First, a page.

New security technology for old plant devices
Like a disease that evolves in the face of antibiotics, cybervillains are gaining in technological proficiency. Plant equipment is made to last decades, so the devices that are vulnerable were designed before cyberhacking was an issue. "The culprit is the march of the technology," Jake Brodsky, chairman of the nonprofit DNP (distributed network protocol) Users Group, told us. "The requirements are moving even though the gear has already been installed. They want new security from the device that was put in 10 years ago."
Plant engineers are accustomed to setting up a system and letting it run unencumbered, but security is a rolling solution that can never be fully fixed, he said.
Another thing that bites us in the butt is project-oriented activity. You have to keep doing security. It's a structural problem that doesn't mesh with engineering. You have to plan for upgrades and updates. And there are times when you just can’t pull the equipment from service. You can't afford the downtime to validate what you've done.
The solution is to create security that doesn't need constant improvement. "We're looking for new ways to improve security. The best thing you can do is design it from the start so it doesn't need patches in the first place. That's a huge challenge in the embedded industry."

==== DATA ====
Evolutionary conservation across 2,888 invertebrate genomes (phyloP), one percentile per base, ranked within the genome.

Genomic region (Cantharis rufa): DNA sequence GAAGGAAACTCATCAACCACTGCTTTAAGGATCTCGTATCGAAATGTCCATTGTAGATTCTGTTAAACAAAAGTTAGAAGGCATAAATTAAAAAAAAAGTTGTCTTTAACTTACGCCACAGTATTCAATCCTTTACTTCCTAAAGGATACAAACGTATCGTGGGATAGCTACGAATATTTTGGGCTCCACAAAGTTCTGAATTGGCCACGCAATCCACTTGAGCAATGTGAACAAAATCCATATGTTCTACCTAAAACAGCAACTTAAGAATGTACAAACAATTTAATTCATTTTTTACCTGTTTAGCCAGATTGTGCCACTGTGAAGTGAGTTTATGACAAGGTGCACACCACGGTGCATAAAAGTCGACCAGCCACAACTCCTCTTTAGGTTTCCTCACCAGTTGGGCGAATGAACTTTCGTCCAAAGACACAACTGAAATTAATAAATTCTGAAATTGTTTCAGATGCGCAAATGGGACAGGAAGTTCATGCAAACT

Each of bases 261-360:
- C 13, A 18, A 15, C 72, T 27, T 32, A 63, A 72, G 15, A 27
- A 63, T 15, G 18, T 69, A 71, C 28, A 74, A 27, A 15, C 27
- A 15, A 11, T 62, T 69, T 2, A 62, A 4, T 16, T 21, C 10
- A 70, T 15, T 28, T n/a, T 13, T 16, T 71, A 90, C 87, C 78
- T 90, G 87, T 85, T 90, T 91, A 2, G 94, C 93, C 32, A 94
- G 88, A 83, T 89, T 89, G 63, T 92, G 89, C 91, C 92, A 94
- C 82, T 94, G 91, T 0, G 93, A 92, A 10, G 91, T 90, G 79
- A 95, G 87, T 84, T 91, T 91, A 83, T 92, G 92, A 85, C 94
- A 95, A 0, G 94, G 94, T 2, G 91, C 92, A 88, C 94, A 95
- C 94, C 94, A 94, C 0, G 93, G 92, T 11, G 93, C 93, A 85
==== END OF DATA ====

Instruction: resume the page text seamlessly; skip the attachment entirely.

Destroying the plant with a small radio
The Maroochy Water Services plant attack in Australia is another classic example of security gone haywire. An engineer from one of the utility's vendors was turned down for a job at the plant in early 2000, and he decided to retaliate. On at least 46 occasions, he issued malicious radio commands to the sewage equipment network from his car. The commands caused 200,000 gallons of raw sewage to spill into local parks, rivers, and even the grounds of a Hyatt Regency hotel. Marine life died, the creek turned black, and the stench was unbearable for residents.
The perpetrator used radio gear to hack into the SCADA system and cause wastewater to overflow. It took about 15 times before plant personnel realized they were under attack. "The one who discovered the perpetrator was a policeman who noticed a guy inside the car near the plant with a lot of radio equipment," Brodsky said. "With secure authentication, that breach would not have happened. It would have rejected the perpetrator's commands."
Trust -– or the lack of it -– will continue to haunt network engineers. "The biggest problem we have is not the evil hacker in his mother's basement. It's the guy you drink coffee with every morning. Authentication is great, but it's hard to stop an unhappy employee from doing damage."